[This was my first stab at answering why there is so little femslash, and looking at stats on the topic; more possible reasons follow in the next chapter.]
I suspect one of the main reasons is the lack of source material with at least two strong, well-developed female characters. As Linda Holmes at the Monkey See blog recently observed, At The Movies, The Women Are Gone (which she backs up with stats at the link — go read it; it’s fabulous):
I want to stress this again: In many, many parts of the country right now, if you want to go to see a movie in the theater and see a current movie about a woman — any story about any woman that isn’t a documentary or a cartoon — you can’t. You cannot. There are not any. You cannot take yourself to one, take your friend to one, take your daughter to one.
There are not any.
This pattern — not limited to movies — severely limits the number of interesting potential female pairings for fandom to play with.
If I’m right that this is a major factor, then we should see more femslash in fandoms of media that have more well-developed female characters. I decided to do a brief analysis of a few stories focused on women and their relationships to each other, and of a few popular ensemble cast shows with at least two strong female characters. I also tossed in AO3 as a whole and Sherlock (a show low on female characters [especially at the time of the original analysis]) for comparison:
You can see the numbers in the spreadsheet.
Keep in mind that the number of works in some of these fandoms is very small — there are fewer than 100 works apiece for Bridesmaids, Anne of Green Gables, and My So-Called Life — so the exact percentages are not terribly reliable. Still, we can see that having a higher number of well-developed female characters and female interactions definitely correlates with an increase in femslash.(At least among the media I’ve chosen here, which were generated somewhat arbitrarily via my own brainstorming.) [However, the fandoms highlighted in Chapter 1 as having a high proportion of F/F fic seem to back up my hypothesis.]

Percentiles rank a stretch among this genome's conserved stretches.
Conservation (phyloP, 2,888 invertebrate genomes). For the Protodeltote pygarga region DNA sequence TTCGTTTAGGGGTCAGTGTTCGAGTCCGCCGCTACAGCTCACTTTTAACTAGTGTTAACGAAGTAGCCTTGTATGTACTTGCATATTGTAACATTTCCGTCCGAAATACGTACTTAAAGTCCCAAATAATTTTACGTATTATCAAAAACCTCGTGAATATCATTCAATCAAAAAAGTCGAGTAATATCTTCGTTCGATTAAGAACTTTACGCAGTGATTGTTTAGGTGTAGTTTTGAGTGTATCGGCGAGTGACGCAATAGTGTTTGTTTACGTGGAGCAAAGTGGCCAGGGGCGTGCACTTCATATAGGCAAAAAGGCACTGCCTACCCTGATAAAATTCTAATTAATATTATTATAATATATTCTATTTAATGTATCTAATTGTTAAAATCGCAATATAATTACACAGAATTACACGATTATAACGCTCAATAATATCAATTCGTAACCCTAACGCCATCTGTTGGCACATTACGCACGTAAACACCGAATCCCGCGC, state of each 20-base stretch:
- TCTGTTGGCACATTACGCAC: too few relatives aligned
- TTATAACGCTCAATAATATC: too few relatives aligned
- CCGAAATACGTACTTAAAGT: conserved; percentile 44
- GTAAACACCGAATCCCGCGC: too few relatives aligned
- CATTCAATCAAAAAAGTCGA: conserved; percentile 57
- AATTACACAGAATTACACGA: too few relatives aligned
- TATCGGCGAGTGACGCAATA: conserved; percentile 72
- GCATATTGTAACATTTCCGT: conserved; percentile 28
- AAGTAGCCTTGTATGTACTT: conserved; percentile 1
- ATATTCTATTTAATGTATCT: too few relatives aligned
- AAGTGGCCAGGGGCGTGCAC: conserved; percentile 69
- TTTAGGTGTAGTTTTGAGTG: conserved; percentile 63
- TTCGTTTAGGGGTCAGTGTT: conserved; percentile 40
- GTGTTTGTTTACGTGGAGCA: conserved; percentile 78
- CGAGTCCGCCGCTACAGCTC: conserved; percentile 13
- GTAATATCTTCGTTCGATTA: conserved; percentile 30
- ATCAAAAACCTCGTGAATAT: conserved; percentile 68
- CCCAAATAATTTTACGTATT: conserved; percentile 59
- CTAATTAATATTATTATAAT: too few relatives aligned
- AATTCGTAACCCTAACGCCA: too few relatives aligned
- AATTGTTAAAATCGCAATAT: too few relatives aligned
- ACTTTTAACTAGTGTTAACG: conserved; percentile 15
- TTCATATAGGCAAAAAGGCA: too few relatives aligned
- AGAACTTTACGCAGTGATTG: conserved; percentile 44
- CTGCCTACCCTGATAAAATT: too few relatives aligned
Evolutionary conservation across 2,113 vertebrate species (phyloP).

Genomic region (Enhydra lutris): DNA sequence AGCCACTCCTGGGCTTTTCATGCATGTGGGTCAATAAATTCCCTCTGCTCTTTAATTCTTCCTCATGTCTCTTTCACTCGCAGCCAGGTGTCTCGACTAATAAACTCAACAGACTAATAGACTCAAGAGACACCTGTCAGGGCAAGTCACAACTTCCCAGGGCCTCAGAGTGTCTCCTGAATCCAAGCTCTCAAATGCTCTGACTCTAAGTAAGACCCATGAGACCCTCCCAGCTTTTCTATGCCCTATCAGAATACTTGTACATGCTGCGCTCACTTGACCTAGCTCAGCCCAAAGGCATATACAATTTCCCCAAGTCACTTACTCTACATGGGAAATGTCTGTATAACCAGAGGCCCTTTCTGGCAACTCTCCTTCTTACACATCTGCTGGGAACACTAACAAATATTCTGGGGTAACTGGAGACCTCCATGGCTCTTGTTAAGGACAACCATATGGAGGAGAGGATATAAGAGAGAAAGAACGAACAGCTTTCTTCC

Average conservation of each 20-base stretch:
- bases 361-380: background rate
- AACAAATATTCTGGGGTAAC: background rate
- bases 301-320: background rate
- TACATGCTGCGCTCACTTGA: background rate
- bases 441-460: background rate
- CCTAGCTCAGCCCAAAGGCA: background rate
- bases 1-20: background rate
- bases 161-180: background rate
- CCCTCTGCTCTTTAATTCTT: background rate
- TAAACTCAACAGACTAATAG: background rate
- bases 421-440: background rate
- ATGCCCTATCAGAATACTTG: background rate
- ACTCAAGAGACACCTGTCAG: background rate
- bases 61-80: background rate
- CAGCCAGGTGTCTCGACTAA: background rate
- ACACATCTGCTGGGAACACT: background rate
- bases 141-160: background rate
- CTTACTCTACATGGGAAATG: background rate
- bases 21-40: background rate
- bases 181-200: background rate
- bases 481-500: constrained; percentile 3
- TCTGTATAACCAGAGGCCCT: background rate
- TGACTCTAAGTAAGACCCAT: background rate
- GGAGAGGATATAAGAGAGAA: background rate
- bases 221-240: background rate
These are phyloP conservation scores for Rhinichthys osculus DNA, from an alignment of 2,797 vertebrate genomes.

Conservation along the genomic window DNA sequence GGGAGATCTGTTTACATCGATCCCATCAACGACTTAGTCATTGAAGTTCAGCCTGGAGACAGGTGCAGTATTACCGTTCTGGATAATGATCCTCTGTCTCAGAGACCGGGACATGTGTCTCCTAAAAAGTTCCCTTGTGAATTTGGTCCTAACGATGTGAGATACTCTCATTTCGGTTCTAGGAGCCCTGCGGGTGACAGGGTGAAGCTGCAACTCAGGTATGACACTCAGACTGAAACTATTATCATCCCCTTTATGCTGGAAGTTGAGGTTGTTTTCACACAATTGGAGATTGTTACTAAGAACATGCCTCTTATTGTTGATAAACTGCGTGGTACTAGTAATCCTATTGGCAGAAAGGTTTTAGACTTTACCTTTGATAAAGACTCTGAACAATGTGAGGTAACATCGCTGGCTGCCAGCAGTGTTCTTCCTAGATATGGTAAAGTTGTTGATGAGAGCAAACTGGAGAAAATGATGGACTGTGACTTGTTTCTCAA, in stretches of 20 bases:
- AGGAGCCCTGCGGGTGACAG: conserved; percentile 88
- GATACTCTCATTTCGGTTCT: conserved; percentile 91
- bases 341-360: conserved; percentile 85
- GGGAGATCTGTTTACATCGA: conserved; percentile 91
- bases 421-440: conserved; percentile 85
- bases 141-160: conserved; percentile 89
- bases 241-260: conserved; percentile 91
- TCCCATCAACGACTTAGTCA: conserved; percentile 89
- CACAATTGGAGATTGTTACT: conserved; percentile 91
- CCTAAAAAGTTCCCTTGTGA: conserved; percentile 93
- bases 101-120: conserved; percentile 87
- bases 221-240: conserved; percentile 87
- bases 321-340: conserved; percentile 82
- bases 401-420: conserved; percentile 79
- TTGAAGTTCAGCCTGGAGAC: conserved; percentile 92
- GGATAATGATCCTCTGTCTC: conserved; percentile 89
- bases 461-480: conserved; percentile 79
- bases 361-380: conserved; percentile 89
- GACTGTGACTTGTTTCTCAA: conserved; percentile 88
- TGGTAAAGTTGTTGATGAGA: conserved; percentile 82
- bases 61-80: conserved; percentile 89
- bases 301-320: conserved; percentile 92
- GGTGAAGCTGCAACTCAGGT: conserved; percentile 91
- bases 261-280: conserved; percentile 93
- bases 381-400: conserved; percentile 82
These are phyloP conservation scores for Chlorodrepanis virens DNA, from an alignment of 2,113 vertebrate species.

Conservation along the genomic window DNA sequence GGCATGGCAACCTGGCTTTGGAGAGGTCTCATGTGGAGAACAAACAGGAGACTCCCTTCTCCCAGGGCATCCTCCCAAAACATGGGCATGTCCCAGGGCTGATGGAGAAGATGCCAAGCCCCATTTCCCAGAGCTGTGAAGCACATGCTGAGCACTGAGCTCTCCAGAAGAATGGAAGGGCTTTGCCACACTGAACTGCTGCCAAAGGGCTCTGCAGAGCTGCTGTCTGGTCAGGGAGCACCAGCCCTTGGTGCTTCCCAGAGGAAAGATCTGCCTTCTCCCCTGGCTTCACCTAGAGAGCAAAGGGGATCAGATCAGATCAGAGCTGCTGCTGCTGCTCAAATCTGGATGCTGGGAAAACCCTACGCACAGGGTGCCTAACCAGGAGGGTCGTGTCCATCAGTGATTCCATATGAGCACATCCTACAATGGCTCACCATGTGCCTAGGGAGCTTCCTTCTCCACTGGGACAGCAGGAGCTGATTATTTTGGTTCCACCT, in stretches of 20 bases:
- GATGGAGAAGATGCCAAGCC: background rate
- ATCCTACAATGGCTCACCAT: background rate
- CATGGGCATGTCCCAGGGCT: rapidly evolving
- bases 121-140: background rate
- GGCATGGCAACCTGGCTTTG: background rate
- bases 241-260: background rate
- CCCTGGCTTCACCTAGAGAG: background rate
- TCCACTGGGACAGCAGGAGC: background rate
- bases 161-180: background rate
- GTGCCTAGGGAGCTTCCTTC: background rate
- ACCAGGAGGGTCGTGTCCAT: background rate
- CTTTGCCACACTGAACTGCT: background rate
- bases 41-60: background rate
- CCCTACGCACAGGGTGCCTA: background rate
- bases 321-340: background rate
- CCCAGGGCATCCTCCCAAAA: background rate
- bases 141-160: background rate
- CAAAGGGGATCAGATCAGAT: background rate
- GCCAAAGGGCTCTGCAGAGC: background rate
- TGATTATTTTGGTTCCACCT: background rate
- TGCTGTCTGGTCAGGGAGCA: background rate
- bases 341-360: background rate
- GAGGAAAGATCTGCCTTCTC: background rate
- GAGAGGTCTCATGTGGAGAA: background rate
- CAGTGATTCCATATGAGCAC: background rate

I don’t think that’s the only factor at play (I’m also fascinated by all the queer women writers out there, myself included, who mostly focus on M/M pairings), but I suspect if we had an even playing field to start with, it would drastically change the ratio of femslash to other relationship categories.
Also, a quick historical note: according to another person who responded to my series (whose note I can’t find right now — so sorry to not give credit!), AO3 was founded by people mostly producing M/M slash, and their friends and readers were the first to start populating the archive. There’s a decent chance that this initial population bias has remained as the archive has grown — resources that get used mostly by a certain community will become well-known within that community, and attract more members of that type (in this case, M/M writers). So AO3 may be more biased than fandom overall. I don’t know of any other archives that let you search by relationship category in the same way (FF.net doesn’t seem to), so I can’t immediately test this theory.